The Sept. 2 fire in the 2600 block of Quail Drive was one of about 800 water heater fires that occur in the United States every year.
The fire began after flammable vapors from the home’s sewer line entered the basement and were ignited by the water heater’s pilot light. No one was injured, but the blaze caused $75,000 in damages, according to Columbia Fire Department investigators.
New technology can help prevent flames
Such accidents may be preventable thanks to a new development made about a year ago called “flame-arrestor technology.” It is available in most water heaters made after July 1 for about $75 more than a conventional water heater, said Scott Wolfson, a spokesman for the U.S. Consumer Products Safety Commission, which helps establish standards for manufactured products.
In conventional gas-fueled water heaters, oxygen and flammable vapors from sewer lines or chemicals are allowed open contact with the pilot light at the base of the heater, causing an explosion, Wolfson said. The flame-arrestor technology consists of a one-way vent for gases and vapors, plus a device to extinguish the pilot light automatically when a vapor fire is detected. The fire then burns itself out in the water heater, Wolfson said.
Flame-arrestor technology became a voluntary standard in July, thanks to efforts by the consumer safety commission, CSA International, a product testing and certification service, and the American National Standards Institute. The standard is accepted by 99 percent of the country, said George Gruss, an operations director for CSA International.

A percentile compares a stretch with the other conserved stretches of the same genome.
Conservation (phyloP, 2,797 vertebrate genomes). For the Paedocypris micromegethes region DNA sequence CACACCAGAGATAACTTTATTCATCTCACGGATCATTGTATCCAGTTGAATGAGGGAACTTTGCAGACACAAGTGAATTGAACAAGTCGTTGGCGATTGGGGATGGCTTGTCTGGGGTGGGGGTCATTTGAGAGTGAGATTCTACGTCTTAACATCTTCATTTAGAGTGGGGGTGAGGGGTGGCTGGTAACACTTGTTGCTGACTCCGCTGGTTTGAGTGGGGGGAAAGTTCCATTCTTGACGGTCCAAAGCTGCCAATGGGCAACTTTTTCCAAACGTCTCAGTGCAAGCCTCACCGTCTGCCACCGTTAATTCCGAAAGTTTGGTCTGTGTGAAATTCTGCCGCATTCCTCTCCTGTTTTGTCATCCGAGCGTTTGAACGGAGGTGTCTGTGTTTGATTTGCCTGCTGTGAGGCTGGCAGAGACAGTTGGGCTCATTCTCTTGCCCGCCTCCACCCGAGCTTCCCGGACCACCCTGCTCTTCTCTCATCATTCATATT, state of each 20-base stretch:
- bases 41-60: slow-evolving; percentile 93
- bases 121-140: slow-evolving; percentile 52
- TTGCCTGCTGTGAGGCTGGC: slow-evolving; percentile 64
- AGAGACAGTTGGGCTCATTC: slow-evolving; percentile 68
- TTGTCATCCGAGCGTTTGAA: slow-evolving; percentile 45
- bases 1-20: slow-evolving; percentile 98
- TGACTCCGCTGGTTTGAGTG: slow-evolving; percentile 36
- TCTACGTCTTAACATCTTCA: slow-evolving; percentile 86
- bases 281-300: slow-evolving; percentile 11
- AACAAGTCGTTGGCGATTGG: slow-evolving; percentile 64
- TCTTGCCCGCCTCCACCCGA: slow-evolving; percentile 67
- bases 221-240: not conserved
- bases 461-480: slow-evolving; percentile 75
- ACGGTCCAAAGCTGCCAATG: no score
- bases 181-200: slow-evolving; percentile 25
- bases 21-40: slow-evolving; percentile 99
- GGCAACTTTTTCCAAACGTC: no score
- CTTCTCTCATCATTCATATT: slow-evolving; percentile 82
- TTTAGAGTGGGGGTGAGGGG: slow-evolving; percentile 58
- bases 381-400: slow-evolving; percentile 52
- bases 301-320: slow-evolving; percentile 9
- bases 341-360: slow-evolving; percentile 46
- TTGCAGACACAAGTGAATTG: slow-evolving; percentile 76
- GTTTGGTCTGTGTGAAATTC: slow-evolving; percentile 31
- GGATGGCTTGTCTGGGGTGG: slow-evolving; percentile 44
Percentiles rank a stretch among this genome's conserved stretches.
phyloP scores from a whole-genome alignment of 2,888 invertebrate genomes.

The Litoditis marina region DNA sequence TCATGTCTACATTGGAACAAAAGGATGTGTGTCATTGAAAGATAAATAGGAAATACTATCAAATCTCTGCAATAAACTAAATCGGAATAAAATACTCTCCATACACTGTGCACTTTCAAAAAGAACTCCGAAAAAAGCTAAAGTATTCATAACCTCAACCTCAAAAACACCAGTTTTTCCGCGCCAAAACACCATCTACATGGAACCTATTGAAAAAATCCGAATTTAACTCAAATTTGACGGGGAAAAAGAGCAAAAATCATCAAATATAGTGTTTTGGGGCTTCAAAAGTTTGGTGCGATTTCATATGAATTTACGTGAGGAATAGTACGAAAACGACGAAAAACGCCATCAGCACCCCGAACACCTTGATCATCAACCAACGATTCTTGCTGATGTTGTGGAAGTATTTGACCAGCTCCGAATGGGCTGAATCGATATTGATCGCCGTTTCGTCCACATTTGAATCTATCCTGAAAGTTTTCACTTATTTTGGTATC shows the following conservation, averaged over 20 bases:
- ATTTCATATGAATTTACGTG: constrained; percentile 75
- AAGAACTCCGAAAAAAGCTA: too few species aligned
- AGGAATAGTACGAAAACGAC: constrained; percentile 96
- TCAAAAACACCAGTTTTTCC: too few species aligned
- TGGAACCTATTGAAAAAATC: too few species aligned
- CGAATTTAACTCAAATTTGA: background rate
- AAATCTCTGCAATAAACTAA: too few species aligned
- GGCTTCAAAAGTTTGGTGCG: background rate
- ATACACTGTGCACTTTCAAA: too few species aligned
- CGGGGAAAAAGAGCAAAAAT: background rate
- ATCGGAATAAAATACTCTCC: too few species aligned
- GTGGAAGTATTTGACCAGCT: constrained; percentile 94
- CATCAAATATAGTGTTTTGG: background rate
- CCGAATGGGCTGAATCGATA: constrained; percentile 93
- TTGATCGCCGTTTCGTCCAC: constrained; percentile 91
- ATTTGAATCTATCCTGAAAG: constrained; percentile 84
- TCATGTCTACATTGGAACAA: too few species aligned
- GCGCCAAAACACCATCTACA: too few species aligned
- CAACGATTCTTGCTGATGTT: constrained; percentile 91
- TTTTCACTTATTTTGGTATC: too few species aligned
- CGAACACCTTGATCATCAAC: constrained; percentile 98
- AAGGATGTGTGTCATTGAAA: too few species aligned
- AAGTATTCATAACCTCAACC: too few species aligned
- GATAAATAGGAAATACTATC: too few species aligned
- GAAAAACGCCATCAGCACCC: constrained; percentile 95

New water heaters on the market
Home Depot is one of several Columbia businesses phasing out conventional water heaters. Floor supervisor James McNamer said he felt the new water heater would be safer for his own home.
“Safety is one of the foremost things on my mind as I’m buying things for my home,” McNamer said. “I had debated about putting one of the older style units in my home, but I held off when I heard about the new safety feature.”
Ana Lopez, owner of Designers’ Plumbing and Hardware, said the new flame-arrestor technology is worth the extra money, although homeowners don’t need to immediately replace their water heaters. Lopez said conventional water heaters can be safe if used properly.
“It is a fantastic safety feature, but at the same time in the industry we don’t want to create a panic,” Lopez said. “It’s not that they aren’t safe. It’s that the consumer doesn’t always use common sense by putting household flammable liquids near and/or used them by a gas water heater.”